M. Keith Chen
110 Westwood Plaza
Cornell Hall, Suite C513
Los Angeles, CA 90095
Institutional Affiliation: University of California at Los Angeles
NBER Working Papers and Publications
|May 2020||Geographic Mobility in America: Evidence from Cell Phone Data|
with Devin G. Pope: w27072
Traveling beyond the immediate surroundings of one’s residence can lead to greater exposure to new ideas and information, jobs, and greater transmission of disease. In this paper, we document the geographic mobility of individuals in the U.S., and how this mobility varies across U.S. cities, regions, and income classes. Using geolocation data for ~1.7 million smartphone users over a 10-month period, we compute different measures of mobility, including the total distance traveled, the median daily distance traveled, the maximum distance traveled from one’s home, and the number of unique haunts visited. We find large differences across cities and income groups. For example, people in New York travel 38% fewer total kilometers and visit 14% fewer block-sized areas than people in Atlanta. And,...
|November 2019||Racial Disparities in Voting Wait Times: Evidence from Smartphone Data|
with Kareem Haggag, Devin G. Pope, Ryne Rohla: w26487
Equal access to voting is a core feature of democratic government. Using data from millions of smartphone users, we quantify a racial disparity in voting wait times across a nationwide sample of polling places during the 2016 U.S. presidential election. Relative to entirely-white neighborhoods, residents of entirely-black neighborhoods waited 29% longer to vote and were 74% more likely to spend more than 30 minutes at their polling place. This disparity holds when comparing predominantly white and black polling places within the same states and counties, and survives numerous robustness and placebo tests. We shed light on the mechanism for these results and discuss how geospatial data can be an effective tool to both measure and monitor these disparities going forward.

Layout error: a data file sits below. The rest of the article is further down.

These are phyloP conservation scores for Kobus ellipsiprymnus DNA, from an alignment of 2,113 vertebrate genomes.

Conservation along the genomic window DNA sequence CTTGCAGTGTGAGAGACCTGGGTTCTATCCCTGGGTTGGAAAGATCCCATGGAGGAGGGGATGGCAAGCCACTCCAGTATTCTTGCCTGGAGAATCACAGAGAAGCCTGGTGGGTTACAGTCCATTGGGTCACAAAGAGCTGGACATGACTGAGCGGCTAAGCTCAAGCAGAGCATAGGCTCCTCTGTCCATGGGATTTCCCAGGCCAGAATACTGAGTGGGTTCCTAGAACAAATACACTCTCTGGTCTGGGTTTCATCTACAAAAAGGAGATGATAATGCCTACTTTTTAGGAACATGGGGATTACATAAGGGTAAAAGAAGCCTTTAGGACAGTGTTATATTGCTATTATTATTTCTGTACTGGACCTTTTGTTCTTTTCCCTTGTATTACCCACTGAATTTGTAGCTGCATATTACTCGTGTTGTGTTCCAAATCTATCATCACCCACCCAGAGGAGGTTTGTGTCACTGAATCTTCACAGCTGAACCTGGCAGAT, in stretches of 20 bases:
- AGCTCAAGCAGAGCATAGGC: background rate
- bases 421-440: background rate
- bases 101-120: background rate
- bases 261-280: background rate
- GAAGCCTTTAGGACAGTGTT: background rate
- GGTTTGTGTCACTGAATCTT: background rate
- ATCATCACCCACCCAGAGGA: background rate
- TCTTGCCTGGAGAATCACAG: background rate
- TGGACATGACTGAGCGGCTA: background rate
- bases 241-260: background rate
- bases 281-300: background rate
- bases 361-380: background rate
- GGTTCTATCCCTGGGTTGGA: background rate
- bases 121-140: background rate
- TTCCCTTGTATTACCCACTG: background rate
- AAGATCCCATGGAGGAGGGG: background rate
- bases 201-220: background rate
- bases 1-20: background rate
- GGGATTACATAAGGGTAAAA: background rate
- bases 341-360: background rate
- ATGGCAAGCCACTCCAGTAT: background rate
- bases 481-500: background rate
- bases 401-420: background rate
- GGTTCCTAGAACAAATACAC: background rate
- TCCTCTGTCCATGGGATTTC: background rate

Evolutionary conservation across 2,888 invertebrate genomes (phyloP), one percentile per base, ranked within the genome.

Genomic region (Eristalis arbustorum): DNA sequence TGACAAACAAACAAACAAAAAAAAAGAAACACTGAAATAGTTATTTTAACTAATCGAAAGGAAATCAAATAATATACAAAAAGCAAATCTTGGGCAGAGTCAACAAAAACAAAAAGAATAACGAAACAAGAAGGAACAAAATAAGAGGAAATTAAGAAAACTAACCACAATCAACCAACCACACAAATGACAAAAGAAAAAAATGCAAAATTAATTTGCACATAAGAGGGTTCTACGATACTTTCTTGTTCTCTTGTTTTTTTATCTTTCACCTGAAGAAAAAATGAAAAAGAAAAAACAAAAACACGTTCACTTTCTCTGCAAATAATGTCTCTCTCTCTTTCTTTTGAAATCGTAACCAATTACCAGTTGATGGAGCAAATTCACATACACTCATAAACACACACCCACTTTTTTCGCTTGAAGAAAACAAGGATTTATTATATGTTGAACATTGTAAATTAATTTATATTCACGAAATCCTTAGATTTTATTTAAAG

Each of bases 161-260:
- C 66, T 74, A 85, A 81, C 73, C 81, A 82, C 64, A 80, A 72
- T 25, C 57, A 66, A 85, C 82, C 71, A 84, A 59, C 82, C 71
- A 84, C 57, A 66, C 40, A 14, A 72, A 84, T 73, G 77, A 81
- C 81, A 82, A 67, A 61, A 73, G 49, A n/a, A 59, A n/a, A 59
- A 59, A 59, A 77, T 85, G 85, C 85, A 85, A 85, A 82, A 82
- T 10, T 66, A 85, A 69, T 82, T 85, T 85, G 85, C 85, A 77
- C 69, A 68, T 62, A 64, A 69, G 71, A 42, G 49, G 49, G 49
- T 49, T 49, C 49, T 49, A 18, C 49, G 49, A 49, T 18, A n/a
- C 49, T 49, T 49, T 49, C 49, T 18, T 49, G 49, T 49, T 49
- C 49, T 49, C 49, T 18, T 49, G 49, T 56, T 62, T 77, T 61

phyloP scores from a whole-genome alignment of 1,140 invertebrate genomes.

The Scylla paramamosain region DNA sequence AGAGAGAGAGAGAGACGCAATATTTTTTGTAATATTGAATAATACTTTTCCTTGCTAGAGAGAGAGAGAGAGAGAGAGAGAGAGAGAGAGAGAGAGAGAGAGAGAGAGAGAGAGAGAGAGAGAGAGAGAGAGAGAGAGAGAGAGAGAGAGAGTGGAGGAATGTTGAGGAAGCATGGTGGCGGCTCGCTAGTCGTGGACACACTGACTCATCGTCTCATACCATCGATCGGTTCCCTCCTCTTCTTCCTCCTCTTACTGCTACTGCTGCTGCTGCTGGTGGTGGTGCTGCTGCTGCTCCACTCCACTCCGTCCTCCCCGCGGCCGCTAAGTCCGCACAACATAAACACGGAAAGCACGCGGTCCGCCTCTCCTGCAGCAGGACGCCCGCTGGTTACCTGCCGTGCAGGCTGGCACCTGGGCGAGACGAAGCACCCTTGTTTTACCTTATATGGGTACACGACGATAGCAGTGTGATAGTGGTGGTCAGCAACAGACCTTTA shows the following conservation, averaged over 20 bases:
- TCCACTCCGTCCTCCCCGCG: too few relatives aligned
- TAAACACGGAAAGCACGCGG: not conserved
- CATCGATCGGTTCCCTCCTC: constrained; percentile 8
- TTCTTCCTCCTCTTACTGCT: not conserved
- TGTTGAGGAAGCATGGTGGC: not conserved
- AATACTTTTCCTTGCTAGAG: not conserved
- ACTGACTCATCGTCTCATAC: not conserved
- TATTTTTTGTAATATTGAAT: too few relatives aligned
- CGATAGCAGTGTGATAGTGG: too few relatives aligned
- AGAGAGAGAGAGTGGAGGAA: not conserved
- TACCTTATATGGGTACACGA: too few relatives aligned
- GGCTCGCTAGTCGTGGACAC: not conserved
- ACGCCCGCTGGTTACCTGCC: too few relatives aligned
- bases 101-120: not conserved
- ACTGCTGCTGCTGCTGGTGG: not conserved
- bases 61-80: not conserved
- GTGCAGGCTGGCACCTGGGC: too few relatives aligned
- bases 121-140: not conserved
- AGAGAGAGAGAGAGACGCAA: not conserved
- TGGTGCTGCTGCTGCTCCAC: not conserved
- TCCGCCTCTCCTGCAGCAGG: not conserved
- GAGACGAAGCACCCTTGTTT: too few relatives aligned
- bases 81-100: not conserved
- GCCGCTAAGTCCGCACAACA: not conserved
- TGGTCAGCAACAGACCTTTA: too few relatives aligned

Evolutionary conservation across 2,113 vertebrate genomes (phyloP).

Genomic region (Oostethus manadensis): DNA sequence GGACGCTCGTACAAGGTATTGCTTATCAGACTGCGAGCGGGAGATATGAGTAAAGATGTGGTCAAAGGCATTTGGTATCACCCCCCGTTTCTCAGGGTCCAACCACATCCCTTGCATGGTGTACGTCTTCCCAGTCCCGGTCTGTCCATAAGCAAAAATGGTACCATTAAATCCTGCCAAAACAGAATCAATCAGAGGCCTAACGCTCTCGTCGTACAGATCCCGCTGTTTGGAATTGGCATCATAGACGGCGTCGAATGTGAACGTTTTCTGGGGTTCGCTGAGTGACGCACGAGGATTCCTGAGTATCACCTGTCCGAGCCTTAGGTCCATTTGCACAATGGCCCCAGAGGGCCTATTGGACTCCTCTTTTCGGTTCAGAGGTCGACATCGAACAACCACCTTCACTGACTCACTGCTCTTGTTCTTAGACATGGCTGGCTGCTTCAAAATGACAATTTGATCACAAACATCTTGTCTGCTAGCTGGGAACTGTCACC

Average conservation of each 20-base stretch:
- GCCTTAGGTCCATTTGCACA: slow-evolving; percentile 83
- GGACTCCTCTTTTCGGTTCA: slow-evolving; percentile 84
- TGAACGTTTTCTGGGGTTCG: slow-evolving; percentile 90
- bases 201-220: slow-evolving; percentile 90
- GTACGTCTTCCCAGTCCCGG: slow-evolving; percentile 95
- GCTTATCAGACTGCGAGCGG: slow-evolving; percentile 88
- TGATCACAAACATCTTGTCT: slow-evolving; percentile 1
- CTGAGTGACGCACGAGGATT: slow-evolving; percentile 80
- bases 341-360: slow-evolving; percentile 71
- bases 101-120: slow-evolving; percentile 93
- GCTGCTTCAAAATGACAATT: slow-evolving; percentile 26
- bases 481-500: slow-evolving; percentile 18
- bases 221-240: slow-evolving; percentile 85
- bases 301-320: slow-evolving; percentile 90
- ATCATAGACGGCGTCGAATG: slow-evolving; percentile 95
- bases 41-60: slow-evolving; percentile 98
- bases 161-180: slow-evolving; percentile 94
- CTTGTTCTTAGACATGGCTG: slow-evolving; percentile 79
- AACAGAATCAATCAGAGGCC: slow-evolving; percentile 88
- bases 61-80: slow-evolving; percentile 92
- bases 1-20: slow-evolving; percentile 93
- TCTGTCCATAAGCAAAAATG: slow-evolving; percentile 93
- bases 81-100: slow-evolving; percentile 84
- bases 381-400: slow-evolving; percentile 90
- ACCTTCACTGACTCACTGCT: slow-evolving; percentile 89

|March 2017||The Value of Flexible Work: Evidence from Uber Drivers|
with Judith A. Chevalier, Peter E. Rossi, Emily Oehlsen: w23296
Participation in non-traditional work arrangements has increased dramatically over the last decade, including in settings where new technologies lower the transaction costs of providing labor flexibly. One prominent example of flexible work is the ride-sharing company Uber, which allows drivers to provide (or not provide) rides anytime they are willing to accept prevailing wages for providing this service. An Uber-style arrangement offers workers flexibility in both setting a customized work schedule and also adjusting the schedule from week to week, day to day, and hour to hour. Using data on hourly earnings for Uber drivers, we document the ways in which drivers utilize this real-time flexibility and we estimate the driver surplus generated by this flexibility. We estimate how drivers’ r...
Published: M. Keith Chen & Judith A. Chevalier & Peter E. Rossi & Emily Oehlsen, 2019. "The Value of Flexible Work: Evidence from Uber Drivers," Journal of Political Economy, vol 127(6), pages 2735-2794.